Writing a business plan

Writing a business plan


Helping businesses in the West of England write a business plan

Once you have done your market research it's time to get everything down on paper. The business plan is a way of clarifying your thoughts, spotting potential problems, setting out your goals and measuring your progress in a way that can be easily communicated. Your business plan should be constructed in such a way that it can be quickly and easily updated.

Below are a few headings that will help you formulate your ideas. The complexity and detail that you include will depends on your particular business. In the Useful Links section you'll find websites where you can download Business Plan templates.

Details and Vision

This section should include:

  • your contact details. This should includes: the business name, address, web address and email.
  • the legal status of your company, whether you are a sole trader, partnership or limited company. You can find more help on choosing your legal status here.
  • when you wish to start your business.
  • which sector your business is in. For example: retail or construction.
  • what your business will actually do.
  • why customers would prefer to use your business rather than a competitor.
  • how your business will develop over time. 
  • any patents, trademarks or copyrights that your business has or will need. There is more help here on protecting the intellectual property of your business.


This section should include:

  • a summary of what your business is striving for. You do not need to include too much detail.
  • the legal obligations that your business will need to adhere to. You can find out more about your legal obligations here.
  • what you are looking to achieve in your first year.
  • what you wish to achieve in the longer term.

When stating what you wish to achieve, make the targets measurable so you can assess your business performance. You can find out more about creating measurable SMART targets here.

Market Research

This section should include:

  • details of your intended customers. This is called the demographic and can include information like: age, gender, profession etc.
  • results from your market research.
  • potential new markets.
  • market trends.
  • details of your competition .

You can find help on researching your market here.

Sales & Marketing

This section should include:

  • details of how your business will generate an income.
  • how you will engage with your customers. This will be guided by your market research and how your potential customers have asked you to communicate with them This could include: face-to-face, by phone, via email or internet.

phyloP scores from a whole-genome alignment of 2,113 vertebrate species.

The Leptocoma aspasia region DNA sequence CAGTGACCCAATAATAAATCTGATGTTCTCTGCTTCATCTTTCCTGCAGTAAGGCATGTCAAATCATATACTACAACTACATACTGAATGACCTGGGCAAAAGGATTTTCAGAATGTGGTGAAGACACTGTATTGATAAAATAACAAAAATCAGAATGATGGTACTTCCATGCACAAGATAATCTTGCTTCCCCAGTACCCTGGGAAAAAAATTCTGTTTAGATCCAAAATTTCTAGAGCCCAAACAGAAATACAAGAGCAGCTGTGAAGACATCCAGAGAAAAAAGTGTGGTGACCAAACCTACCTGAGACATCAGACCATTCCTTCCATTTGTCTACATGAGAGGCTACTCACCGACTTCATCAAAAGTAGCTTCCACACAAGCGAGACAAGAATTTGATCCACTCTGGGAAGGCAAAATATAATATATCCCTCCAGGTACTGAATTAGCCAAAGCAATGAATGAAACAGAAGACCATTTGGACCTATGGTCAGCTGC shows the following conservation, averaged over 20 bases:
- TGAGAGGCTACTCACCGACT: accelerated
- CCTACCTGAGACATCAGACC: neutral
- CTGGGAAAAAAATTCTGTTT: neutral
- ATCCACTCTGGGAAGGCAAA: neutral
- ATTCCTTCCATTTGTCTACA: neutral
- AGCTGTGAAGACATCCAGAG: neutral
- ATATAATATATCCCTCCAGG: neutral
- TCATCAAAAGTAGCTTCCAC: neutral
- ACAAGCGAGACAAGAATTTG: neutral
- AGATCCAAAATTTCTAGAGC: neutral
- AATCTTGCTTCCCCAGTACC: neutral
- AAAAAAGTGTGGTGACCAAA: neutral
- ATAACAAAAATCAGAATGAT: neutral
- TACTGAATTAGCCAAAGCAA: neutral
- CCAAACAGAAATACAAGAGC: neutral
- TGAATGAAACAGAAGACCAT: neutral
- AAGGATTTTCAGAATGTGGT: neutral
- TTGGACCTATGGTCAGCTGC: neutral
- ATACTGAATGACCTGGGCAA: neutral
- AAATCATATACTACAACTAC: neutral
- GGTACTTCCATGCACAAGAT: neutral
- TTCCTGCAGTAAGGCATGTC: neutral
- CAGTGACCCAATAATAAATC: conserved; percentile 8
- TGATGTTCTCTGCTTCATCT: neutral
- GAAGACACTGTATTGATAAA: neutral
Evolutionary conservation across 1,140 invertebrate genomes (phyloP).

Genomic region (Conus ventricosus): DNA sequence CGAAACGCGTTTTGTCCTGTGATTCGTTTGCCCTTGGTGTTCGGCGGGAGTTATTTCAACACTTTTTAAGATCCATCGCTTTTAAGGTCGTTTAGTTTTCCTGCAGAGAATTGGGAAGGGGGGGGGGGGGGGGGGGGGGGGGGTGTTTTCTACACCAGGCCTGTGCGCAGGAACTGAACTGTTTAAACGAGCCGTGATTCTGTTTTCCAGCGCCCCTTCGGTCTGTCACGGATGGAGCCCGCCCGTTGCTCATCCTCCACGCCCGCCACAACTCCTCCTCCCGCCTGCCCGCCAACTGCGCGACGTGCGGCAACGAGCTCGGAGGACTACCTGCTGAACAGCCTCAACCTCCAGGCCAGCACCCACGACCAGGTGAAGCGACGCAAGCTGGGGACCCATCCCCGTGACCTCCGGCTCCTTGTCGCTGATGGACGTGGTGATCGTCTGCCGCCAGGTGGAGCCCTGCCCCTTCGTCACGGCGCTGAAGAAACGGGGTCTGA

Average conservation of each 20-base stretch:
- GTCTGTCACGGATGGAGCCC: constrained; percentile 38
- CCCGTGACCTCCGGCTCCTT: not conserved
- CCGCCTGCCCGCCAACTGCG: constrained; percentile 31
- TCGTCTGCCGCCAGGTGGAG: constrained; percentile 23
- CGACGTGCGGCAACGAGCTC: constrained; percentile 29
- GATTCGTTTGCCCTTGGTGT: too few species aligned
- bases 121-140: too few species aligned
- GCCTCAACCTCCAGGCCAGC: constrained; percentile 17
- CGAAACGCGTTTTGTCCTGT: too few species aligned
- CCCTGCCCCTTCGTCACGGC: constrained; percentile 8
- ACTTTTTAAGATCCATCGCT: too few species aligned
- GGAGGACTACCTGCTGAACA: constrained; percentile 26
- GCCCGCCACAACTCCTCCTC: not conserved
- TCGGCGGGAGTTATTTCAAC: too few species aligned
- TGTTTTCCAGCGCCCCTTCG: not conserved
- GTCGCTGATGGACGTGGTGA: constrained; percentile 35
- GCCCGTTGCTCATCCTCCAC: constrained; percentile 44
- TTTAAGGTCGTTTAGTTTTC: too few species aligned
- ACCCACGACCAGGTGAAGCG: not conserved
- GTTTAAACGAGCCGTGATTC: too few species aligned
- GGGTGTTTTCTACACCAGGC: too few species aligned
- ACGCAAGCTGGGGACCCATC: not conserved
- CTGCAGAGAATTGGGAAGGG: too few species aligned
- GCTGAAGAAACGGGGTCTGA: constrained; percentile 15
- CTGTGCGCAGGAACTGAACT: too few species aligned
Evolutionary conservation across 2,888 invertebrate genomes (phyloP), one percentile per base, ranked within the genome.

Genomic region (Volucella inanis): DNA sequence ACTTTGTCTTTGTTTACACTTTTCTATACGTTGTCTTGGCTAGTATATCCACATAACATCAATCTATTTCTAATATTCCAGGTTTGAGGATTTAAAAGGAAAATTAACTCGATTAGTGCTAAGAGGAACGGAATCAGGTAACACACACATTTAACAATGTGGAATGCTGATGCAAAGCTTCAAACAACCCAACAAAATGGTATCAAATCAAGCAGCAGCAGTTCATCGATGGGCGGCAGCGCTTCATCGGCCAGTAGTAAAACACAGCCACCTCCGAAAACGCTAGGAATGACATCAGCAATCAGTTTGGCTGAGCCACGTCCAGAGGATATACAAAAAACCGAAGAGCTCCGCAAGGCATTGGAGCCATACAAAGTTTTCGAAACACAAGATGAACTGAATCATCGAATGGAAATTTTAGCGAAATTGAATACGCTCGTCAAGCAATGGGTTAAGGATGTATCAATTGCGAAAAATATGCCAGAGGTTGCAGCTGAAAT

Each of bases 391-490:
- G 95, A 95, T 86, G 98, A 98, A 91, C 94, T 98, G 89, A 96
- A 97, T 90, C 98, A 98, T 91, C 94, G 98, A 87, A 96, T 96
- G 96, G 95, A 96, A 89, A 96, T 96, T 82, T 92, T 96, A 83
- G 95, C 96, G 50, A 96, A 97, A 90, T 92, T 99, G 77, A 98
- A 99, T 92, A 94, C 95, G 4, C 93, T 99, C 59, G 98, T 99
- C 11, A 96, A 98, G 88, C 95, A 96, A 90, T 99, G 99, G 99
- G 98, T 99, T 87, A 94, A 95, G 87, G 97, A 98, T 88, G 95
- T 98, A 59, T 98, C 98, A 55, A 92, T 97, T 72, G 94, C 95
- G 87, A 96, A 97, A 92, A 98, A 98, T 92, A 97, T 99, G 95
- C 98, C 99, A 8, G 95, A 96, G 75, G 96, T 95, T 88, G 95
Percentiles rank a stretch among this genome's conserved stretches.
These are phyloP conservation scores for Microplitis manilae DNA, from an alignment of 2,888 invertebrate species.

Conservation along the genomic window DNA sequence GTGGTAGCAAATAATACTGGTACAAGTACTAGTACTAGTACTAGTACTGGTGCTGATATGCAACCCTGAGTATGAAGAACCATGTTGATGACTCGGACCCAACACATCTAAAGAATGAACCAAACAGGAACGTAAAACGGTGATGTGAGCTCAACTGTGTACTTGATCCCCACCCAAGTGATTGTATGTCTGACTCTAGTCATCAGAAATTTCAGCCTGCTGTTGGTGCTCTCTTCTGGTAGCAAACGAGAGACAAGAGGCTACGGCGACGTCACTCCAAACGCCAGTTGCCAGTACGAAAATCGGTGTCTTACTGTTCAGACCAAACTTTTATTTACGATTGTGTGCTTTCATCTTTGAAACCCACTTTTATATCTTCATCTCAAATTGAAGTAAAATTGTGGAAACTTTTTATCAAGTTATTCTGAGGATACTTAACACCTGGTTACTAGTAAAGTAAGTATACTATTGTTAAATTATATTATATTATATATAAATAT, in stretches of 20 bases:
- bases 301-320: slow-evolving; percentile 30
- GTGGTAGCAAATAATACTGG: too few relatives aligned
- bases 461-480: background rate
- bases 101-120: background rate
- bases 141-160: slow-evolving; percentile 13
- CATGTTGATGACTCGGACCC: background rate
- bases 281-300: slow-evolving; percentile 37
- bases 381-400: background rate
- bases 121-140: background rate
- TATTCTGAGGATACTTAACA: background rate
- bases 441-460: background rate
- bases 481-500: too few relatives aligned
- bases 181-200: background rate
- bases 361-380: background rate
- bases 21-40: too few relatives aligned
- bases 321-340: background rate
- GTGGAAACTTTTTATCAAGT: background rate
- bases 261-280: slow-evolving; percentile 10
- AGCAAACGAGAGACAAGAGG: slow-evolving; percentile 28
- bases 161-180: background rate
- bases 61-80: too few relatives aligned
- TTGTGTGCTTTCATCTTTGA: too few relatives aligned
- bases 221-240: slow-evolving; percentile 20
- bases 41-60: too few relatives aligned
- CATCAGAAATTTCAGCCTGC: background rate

• your pricing structure.
  • the cost of running to you of providing your products or service.
  • how much extra your customers are willing to pay.
  • a plan of how you intend to market your business. There is more help on creating a marketing plan here.


This section should include:

  • your estimated set-up and running costs.
  • sales forecasts.
  • profit and loss forecasts.
  • cashflow projections..
  • any assumptions that you have made
  • any risks to your forecasts and the steps that you will take to minimise them.

The easiest way to show this information is on a spreadsheet. Create one for your first year. On it include all your costs (including: stock, premises, equipment, materials, transport, staff and insurances) along with your monthly predictions of sales based on your market research. By using a spreadsheet you will get a good idea of when your business is likely to break even. Also by plotting your costs and sales monthly, you will be able to see your cashflow and identify the parts of the year where you will need more finance.

There is more information on obtaining finance here.

Executive Summary

Although this is the last part of the business plan to be completed it is actually the first part of your business plan presentation. It briefly summarises the main points contained within the business plan.

The Executive Summary should be brief, straightforward and uncomplicated. it should be written in a way that will entice and excite the reader so they will want to read the full business plan and find out more.

The following video from GOV.UK gives more detail to the information above. 

Useful Links:

Growth Hub providers – help with creating a business plan

Business is GREAT Britain - offers guidance on how to write a business plan along with tools and templates designed to ensure you consider all aspects of your business.

Start Up Donut - provides information on how to write a business plan.

The Prince's Trust - produce a selection of business plan templates.

Contact us:

Growth Hub engagement officers can offer you up to 12 hours free advice and assistance. If you would like to speak to someone regarding writing a business plan, email your contact details to: wearegrowth@westofengland-ca.gov.uk or call ??????????



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